whieh exceed it in the number of in-
'habitants and now takes rank as "fifth
state in population, passing Missouri,
which in 1900, held that place.
The census statistics Issued last nicrht
i
show that only New York, Pennsyl
vania, Illinois and Ohio surpass TSxas
in population, while Missouri drops
back to seventh place, having been
Be
But
MAYOR IS SILENT
ON THE SUBJECT
That the time for beginning work
on the sewage disposal plant is in the
glimmering distance, was made more
certain Thursday morning when Sor
enson & Morgan and W. E. Anderson,
whose bids for the construction of the
sj stem were accepted by the council
several weeks ago, announced that
building operations would be deferred.
The contractors. Mr. Anderson at
i0att were ready to begin work as
'soon' as the bond was approved, but it
uv" -"w 7 ,
is not tne
' stumbling diociv. -0lv0k
. ,, k-aIIv is noncommunicatlve
and wi 1 not discuss the proposition
than t0. stae 'that.Mt COUDCil
s orkin ? ? T? i' nd
Whether the fact that the plans and
caJ1 for the erection of
aisposal plant proper on Chamlzal
torrltoJl --nich is in dispute between
jfSW States a!d Mexico, is th,
e ,Lnlt.a , " ; J4;t, Th
I . ja J
city, however, has a warranty aeu
from the Cotton estate to the property.
Wednesday afternoon. It was stated
that the contracts for the sewage plant
would be 'agreed to by the city Thurs
day morning. Thursday morning Vr.
Anderson stated that he had been tele
phoned to the contrary- 3Jx. Sorenson.
of Sorenson & Morgan, announced that
ir wrmld have to confer with city at-
j torney Coldwell before proceeding
iurlner.
T7.Trn"Ci"DTUr"s7,"nT Rfttt
JM JCjiXrlUJlii-' J-JtiJLi
- PUMP STATION
- &--
j . r j.
Qify PuXS PrOPertT in Cot-
J 1 -i - .p" .t,
ton Addition 101 IJie
-tttj e -t-
j dlcl TOj'bLclI-i.
j A supply station for the water plant
is to be erected by the city in Cotton
addition, on Magoffin avenue, between
Dorchester street and Cotton avenue.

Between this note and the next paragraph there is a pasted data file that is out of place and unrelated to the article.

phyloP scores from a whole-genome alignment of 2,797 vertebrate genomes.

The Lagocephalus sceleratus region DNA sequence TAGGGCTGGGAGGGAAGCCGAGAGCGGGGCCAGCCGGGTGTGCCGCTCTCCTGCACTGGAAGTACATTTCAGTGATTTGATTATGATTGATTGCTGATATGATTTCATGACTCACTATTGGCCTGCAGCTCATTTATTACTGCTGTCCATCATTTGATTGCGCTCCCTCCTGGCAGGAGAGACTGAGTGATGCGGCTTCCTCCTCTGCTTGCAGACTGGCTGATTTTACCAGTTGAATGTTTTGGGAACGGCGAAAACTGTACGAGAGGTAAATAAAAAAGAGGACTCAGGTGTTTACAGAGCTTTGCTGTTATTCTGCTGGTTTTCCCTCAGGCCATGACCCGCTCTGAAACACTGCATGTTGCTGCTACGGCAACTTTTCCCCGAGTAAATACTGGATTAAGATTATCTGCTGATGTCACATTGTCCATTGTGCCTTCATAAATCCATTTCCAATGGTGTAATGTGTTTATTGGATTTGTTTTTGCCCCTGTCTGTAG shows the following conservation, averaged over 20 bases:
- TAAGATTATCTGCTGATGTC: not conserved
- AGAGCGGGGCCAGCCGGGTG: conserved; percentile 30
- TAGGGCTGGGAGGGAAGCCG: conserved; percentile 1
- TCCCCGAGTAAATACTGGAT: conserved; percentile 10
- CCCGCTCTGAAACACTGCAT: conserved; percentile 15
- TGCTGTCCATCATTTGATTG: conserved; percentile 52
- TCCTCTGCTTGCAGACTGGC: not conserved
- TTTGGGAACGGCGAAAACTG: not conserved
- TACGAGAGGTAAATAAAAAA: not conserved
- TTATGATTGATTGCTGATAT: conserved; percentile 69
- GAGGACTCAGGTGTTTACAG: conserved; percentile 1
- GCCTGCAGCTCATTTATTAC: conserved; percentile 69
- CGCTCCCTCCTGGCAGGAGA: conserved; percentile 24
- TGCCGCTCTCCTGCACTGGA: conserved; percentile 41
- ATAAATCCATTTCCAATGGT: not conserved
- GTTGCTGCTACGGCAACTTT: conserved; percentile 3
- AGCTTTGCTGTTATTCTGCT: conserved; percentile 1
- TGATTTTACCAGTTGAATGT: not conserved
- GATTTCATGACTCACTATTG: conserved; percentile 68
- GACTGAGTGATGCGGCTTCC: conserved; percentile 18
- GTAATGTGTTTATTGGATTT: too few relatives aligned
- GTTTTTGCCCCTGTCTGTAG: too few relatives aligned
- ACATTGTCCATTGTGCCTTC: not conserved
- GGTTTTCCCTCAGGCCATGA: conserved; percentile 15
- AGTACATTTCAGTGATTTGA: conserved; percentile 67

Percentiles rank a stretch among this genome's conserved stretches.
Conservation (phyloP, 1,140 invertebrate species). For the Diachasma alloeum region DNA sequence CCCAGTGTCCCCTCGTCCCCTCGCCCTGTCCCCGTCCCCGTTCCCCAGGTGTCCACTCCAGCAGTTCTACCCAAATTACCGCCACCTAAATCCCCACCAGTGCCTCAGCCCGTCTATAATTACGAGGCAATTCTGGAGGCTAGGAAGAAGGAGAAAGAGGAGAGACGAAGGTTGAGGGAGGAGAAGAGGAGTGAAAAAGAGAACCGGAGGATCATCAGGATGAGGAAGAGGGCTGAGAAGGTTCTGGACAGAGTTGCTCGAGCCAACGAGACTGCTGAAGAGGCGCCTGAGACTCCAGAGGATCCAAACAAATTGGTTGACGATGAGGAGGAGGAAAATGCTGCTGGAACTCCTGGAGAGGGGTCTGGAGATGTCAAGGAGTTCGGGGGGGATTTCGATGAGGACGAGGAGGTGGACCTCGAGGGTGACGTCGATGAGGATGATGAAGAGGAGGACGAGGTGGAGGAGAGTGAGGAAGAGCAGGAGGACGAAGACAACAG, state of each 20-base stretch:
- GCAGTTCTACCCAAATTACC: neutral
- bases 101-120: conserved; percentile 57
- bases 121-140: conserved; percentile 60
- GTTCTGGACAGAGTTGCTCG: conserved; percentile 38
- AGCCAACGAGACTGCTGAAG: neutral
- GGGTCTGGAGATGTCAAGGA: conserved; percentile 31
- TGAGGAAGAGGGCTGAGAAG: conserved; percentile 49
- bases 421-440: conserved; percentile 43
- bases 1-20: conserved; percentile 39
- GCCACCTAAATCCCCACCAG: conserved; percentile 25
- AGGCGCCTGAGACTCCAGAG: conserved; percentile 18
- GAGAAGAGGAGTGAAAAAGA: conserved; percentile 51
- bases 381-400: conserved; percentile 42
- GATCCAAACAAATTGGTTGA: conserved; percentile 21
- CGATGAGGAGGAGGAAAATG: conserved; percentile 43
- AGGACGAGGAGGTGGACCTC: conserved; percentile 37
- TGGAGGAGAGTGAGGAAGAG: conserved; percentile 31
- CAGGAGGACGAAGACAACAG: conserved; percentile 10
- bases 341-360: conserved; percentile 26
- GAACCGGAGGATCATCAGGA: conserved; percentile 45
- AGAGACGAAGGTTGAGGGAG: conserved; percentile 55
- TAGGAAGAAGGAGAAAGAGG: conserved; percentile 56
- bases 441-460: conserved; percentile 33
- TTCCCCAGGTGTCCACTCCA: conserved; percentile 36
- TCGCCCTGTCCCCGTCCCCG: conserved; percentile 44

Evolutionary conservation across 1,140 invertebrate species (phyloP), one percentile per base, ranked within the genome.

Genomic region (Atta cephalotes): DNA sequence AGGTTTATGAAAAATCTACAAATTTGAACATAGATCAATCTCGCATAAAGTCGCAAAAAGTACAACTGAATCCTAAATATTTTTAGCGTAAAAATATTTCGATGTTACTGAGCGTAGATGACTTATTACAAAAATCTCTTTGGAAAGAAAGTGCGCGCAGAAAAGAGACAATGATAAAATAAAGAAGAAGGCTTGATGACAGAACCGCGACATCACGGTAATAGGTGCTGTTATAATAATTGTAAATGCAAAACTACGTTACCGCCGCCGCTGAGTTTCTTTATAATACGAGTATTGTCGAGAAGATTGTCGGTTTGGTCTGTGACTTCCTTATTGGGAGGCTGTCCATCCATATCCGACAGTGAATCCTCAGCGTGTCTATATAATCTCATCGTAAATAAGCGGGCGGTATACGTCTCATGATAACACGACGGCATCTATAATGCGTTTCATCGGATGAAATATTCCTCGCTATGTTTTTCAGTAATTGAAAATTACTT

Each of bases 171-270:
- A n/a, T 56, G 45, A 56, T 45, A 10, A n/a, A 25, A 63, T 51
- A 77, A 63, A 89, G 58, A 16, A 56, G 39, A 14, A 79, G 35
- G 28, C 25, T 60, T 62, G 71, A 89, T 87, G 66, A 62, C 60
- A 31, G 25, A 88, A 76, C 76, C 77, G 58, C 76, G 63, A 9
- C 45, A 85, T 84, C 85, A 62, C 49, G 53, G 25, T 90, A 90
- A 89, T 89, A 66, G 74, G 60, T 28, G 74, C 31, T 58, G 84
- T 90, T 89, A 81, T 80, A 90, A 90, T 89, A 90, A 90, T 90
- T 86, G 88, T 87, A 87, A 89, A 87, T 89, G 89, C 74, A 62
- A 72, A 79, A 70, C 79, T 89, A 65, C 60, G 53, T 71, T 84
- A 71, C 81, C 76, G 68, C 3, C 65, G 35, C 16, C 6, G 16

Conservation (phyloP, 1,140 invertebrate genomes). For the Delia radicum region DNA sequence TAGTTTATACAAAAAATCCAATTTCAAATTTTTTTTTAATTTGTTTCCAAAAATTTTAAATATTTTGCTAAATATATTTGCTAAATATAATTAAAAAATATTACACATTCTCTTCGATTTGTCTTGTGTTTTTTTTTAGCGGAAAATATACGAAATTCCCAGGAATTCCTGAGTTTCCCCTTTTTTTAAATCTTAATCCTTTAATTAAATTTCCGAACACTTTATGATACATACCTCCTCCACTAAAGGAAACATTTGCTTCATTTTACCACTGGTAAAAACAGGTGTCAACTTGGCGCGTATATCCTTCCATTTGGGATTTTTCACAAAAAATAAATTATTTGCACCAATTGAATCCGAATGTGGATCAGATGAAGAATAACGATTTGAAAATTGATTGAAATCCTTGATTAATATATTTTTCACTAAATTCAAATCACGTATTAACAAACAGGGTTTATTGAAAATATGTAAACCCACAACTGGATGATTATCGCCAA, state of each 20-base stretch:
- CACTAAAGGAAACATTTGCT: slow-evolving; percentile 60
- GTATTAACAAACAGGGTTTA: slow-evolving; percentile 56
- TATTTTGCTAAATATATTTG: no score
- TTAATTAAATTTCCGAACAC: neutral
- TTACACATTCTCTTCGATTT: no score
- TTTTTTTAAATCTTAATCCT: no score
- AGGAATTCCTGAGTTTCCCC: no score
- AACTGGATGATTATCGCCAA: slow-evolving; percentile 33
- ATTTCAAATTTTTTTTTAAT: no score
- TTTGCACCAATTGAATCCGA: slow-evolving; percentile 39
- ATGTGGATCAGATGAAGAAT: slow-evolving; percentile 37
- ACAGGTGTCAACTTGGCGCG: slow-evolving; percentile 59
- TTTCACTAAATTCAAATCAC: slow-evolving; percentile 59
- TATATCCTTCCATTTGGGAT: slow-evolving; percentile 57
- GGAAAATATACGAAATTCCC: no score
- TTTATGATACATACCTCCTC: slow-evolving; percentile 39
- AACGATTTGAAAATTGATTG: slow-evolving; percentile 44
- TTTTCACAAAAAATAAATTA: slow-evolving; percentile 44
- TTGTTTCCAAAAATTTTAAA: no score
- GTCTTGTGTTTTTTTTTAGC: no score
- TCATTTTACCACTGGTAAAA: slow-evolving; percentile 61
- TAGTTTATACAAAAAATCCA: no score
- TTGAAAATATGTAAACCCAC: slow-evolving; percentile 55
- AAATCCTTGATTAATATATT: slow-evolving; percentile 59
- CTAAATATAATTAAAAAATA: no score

Ths announcement was made fol
lowing the filing of a deed, to the prop
erty in the county clerk's office -Wed
nesday afternoon. The property was
i nnrrrhased from the Cotton estate for
j $8652, and embraces lots jy to 4J anu
the southeastern portions of lots 49 to
53, -all inclusive, rn"-bloefc-:u
That mayor Kelly had the nerve to
back up his opinion as to the value of
the property, is brought out by the
purchase of the land. It all happened
during the session of the board of ap
peals when A. P. Coles, agent for the
property, appeared. and protested
against a" valuation 'of -$750 being
placed on the lots.
It's impossible to sel the lots tor
that price,- Mr. Coles is stated to havs
I said.
! "Will you sell the" lots at that price,
mayor Kelly asked, the council having
already decided to purchase a site Z
a supply station for the water plant.
On an affirmative answer being giv-
en by Mr. Coles, mayor Kelly wrote
his personal check for $500 to cinci.
' the deal. . .
; The property is located near the link:
i connecting the T. & P. and G. H. rail-
'. way tracks, "and is also near the Austin
street viaduct It Is proposed to build
! where pipes and other stock can bo
'stored.
, ,
! SCHOOLS ASKING-
- ..-- u ....J
jcujs muujd. munjkx
Is Wanted.
Discussion as to the amount of th
i-appropriation by the city foe the main
tenance of the city schools Is under
i stood to be the cause of deferring tha
announcement of the city tax rate by
mayor Kelly. -
The funds 'necessary for the conduct
and operation of the city's other de
partments have been practically agreed
upon, but a difference of about $25,
000 is said to exist as a result of tha
opinions of the school board members
and the members of the finance com
mittee of the city council in the need!
I of the schools.
i According to reports, the school
f j board believe $212,000 is necessary for
; j the maintenance of the schools, and
; of. this amount $51,000 will be received
from- state taxes, leaving $161,009
which the city is asked to appropriate.
At the tax rate of $1.90 on the $100
valuation, the finance committee is un
derstood to have at first figured on
appropriating $120,000 for the schools.
' i an approbation of $135,000 might be
;jmade. This !s $27,000 ldss than the ap-
(Continued on Page 2.)
TS ALL
IN GROWTH
j passed by Massachusetts in. the last 20
years. -
I - in .
Texas s increase vill giv'e her four
new representatives in congress if the
i present ratio of apportionment is re
j tained when congress enacts the new
j apportionment law.
i nlv 30 ,of the 24o Texas counties
j show decreases and these were slight,
j The papulation of the Texaj- counties
' containing the principal cities and the
j cities in these counties, follows,
i Bexar (San Antonio). 119,676: Dallas
(Dallas). 135.74S; El Paso (El Paso),
! 52,599: Galveston (Garveston). 44,479;
: Harris (Houston). 115.S93: Jefferson
(Beauniont). 3S.182: McLennan (Waco)
73.250 :Tarrant (Fort Worth), 10S.572;
Travis (Austin), 55,620; Webb (Laredo),
22,503.
Contract (Expected to
Closed Up Today,
There Is a Hitch.